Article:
Day 9 was a fun long day- with hundreds of pictures for me to pick and choose from- which is why it’s getting split up into two posts! The first half of the day was spent at a place I’ve been wanting to go to for 5 years, ever since the last time I was in Paris with one of my best friends Danielle, and we slept in too late to make it there…
My brother and I started out the day with a delicious breakfast at our hotel. I had fresh fruit, a crosaint, crepes with apricot jam, applesauce, milk and orange juice. The breakfast of champions! We as a group, (the ‘Purple’ team) jumped on the metro system at the stop closest to us- Breguet-Sabin, and took two lines back up to the Bercy stop where our other hotel with our group was located. Then we took several more trains to get on one that would take us the long way around to get to Versailles:
Finally we arrived at the train station near Versailles:
We took about a 10 minute walk to the palace. There was some obvious homelessness around the train station. The town had some nice shops, but clearly was not the best area. I would like to have more time to explore the city of Versailles. There were several antique shops that we passed, this one had books- I wanted to stop in this shop so bad:
The first sighting! I knew that the palace was big, but dang, it is BIG!!:
Wow. My first thought was, ‘no wonder the French had their revolution!’ If all their money was going toward building this- and they were living in sub-par conditions. That thought repeatedly occured as we went trough the palace:
They had a lot of modern art mixed in from the popular Paris born artist Joana Vasconcelos. This was the first of it that we saw:
The Hercules Room- it was used mainly for diplomatic functions:
The Mars Room- it was a guard’s room and ballroom for receptions:
The War Room:
The Hall of Mirrors!!!
This was the room I’d been looking forward to the most (of course) and once we got there it was incredible. No pictures can capture it’s beauty or the light feeling you have there. The mirrors were just as hard to see yourself clearly in as I thought, but at the time they were the height of technology. In the 17th century mirrors were one of the most expensive things to manufacture and Venice had the monopoly. In fact, France enticed several workers to come to France (as they purchased only items made in France) and they are the ones who used a high temperature melting process for the glass which was the first time that had been accomplished.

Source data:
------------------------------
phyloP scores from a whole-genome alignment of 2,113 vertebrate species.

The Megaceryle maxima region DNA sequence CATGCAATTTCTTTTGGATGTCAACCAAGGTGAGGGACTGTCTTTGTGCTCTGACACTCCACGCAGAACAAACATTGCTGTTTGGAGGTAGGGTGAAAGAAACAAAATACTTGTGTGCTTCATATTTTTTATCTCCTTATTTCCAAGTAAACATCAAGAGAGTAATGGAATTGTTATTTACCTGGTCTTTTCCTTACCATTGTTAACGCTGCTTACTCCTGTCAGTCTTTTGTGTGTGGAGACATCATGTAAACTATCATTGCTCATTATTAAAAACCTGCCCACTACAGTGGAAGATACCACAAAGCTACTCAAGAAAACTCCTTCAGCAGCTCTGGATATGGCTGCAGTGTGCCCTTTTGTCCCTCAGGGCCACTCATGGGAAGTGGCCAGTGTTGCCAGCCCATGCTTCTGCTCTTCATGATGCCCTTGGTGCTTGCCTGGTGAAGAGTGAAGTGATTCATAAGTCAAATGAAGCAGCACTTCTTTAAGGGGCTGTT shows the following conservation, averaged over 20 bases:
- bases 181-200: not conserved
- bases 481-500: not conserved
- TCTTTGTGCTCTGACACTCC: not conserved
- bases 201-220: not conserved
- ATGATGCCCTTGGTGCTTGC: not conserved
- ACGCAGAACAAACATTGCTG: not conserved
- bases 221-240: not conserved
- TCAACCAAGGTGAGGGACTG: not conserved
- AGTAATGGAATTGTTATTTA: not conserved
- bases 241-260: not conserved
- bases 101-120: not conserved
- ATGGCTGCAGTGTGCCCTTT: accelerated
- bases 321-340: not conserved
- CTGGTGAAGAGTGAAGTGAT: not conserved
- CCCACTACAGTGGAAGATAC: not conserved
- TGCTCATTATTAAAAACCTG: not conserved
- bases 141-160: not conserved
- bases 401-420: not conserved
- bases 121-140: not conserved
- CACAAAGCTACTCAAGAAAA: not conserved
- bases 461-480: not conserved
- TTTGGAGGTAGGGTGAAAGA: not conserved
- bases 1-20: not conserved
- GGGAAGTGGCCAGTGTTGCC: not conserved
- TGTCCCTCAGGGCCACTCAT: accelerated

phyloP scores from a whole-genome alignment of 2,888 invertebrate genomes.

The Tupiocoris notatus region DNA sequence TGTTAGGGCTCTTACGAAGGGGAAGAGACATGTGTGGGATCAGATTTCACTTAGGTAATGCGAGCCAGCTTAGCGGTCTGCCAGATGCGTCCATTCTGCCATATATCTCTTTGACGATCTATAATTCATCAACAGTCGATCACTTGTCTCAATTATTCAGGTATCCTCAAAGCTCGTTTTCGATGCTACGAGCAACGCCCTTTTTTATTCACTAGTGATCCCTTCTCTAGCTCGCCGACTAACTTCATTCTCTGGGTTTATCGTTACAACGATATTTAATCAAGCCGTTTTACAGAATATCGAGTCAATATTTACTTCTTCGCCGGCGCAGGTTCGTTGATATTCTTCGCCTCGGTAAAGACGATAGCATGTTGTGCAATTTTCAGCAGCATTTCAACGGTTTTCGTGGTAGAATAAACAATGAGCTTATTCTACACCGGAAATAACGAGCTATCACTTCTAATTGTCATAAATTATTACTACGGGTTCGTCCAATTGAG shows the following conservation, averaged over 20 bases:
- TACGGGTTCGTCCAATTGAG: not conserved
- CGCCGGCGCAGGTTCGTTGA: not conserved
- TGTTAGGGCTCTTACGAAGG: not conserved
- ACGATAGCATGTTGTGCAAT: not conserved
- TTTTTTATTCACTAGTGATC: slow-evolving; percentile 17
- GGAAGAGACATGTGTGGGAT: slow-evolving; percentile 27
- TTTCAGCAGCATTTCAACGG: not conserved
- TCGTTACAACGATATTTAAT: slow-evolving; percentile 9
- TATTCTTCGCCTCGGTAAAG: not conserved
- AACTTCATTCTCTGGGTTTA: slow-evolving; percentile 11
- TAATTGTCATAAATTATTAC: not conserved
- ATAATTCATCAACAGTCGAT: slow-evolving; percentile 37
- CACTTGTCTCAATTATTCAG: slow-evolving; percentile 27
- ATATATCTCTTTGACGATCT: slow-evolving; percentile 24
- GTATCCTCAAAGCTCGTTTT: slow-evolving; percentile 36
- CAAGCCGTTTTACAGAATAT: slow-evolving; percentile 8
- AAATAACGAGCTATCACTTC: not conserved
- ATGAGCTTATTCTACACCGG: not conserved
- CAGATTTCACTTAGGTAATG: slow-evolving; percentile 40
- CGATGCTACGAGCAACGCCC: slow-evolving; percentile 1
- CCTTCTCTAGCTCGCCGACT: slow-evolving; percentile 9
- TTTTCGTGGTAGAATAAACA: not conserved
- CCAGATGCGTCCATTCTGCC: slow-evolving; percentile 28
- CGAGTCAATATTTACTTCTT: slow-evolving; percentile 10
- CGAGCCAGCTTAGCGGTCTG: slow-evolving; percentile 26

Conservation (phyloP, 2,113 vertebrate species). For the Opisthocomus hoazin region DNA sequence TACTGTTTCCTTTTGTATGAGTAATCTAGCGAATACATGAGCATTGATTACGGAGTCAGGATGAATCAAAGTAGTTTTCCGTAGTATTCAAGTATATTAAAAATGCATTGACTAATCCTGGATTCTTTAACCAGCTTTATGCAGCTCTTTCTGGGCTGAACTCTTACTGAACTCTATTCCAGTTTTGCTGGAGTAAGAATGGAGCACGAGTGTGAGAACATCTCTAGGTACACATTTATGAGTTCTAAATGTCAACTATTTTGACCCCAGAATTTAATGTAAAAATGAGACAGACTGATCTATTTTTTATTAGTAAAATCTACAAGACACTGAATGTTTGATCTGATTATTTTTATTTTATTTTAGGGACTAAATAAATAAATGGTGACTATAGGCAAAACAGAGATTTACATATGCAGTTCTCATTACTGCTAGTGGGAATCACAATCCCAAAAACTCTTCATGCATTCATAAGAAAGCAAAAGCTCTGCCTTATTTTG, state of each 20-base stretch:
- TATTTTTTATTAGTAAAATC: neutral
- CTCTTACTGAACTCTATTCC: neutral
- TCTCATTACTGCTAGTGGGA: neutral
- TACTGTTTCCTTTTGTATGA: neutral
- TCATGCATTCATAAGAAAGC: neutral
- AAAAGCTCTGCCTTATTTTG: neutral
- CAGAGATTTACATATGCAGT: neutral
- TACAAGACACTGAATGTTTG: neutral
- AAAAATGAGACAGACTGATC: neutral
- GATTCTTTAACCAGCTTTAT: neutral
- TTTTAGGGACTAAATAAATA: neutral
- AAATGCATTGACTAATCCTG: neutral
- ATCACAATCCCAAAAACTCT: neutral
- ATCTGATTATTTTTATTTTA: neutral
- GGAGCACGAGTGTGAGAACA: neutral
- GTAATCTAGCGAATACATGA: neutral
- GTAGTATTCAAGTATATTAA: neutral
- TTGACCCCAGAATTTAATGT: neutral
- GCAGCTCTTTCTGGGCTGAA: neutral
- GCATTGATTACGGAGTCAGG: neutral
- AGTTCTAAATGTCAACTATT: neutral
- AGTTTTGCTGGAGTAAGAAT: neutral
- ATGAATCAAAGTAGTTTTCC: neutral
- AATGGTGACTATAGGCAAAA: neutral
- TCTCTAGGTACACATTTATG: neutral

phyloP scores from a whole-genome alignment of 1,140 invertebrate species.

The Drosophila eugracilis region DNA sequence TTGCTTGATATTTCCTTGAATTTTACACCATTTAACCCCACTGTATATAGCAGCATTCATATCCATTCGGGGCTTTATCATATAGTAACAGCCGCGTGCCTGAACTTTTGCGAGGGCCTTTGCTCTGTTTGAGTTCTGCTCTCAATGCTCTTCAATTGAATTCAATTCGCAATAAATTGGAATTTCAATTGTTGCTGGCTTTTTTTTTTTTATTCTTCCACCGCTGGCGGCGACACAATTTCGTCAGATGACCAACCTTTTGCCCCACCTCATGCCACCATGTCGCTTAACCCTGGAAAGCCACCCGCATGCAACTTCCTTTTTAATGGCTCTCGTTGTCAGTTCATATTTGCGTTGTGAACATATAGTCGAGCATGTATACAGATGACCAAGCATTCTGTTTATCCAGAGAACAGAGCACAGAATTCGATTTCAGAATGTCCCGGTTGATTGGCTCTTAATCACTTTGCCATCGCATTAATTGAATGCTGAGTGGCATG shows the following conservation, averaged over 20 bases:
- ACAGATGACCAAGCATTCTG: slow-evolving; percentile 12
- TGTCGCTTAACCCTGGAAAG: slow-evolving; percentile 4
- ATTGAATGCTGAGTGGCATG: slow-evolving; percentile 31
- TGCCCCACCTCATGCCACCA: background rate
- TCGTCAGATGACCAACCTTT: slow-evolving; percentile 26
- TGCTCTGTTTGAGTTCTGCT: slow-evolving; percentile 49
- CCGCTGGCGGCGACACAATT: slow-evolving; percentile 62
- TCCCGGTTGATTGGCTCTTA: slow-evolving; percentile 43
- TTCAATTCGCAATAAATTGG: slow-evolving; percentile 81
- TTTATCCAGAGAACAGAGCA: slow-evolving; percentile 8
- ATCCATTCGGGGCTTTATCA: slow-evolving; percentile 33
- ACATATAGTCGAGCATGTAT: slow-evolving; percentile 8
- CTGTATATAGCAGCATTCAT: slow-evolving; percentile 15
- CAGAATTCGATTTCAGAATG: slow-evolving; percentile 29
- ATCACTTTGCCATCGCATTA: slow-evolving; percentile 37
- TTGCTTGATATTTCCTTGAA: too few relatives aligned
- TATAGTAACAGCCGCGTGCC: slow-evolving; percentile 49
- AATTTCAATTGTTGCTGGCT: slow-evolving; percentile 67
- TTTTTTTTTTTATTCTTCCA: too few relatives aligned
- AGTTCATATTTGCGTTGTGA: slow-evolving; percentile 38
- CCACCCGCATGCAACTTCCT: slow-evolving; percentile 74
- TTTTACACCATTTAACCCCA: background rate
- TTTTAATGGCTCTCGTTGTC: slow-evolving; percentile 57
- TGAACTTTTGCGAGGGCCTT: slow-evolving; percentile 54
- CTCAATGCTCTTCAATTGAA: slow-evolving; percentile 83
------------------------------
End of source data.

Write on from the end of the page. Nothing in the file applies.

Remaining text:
The room was used for court and state functions- basically this was a room they had everyone use to show off their wealth and status. Louis XIV used this room daily when walking from his private apartment to the chapel. Courtiers would assemble to watch him and request invites to his parties.
Video of the Hall of Mirrors:
View of the Peace Room from the Hall of Mirrors. The hall was in between the War and the Peace room:
The Bull’s Eye Room, courtiers would wait here before being admitted into the king’s bedroom to watch him wake up promptly at 7:30. There was always a doctor, some family members and others chosen to be there which was a great privilege. It has been estimated that there were normally 100 people in attendance. In fact most of his day was planned out and observed by others:
The King’s Bedroom- the same people who would observe him waking, washing, dressing and eating his breakfast would observe him going back to bed:
The Peace Room, part of the Queen’s apartment where it served as the study:
The Queen’s Bedroom- over 19 ‘children of France’ were born here, (like getting ready in the morning and going to bed, this was a public event). When Marie-Antoinette was Queen after her first public birth she absolutely refused to have another one. (Don’t blame her!) The Queen would spend most of her time here, and the side door is where she escaped during the Revolution:
The Queen’s Noble’s Room- where the Queen would hold her official audiences:
The Queen’s Gaurd Room- visitors had to pass through either the Queen’s guardroom or the King’s to get to either of their apartments:
The palace grounds and gardens cover about 800 acres of land west of the palace. There a sculpted lawns, parterres with and without flowers, sculptures and 50 fountains. I found out that they only have the fountains turned on for the weekend, and as we were there on a Thursday we didn’t get to see the spectacle of the Grandes Eaux.
Layout of the grounds from http://en.wikipedia.org/wiki/Gardens_of_Versailles:
Fun on the palace grounds:
Grounds of the palace:
We had a blast at the palace, I only wish the fountains had been on that day! The cobblestones were killer on my bum knee too. We walked down a side street to the Nazarene church just down the street for lunch.
Heading back to the train station Chris and his dad Ron had fun replicating the statue of Louie XIV out in front of the palace where he is riding his horse:
It was a beautiful walk back to the train station. We had a wonderful time at the palace, I don’t know how to describe it properly. Suffice to say that we were allowed in a fraction of the rooms in the palace- and that small amount was so extravagant and amazing. It was truly incredible.
Paris (part 2) coming soon!!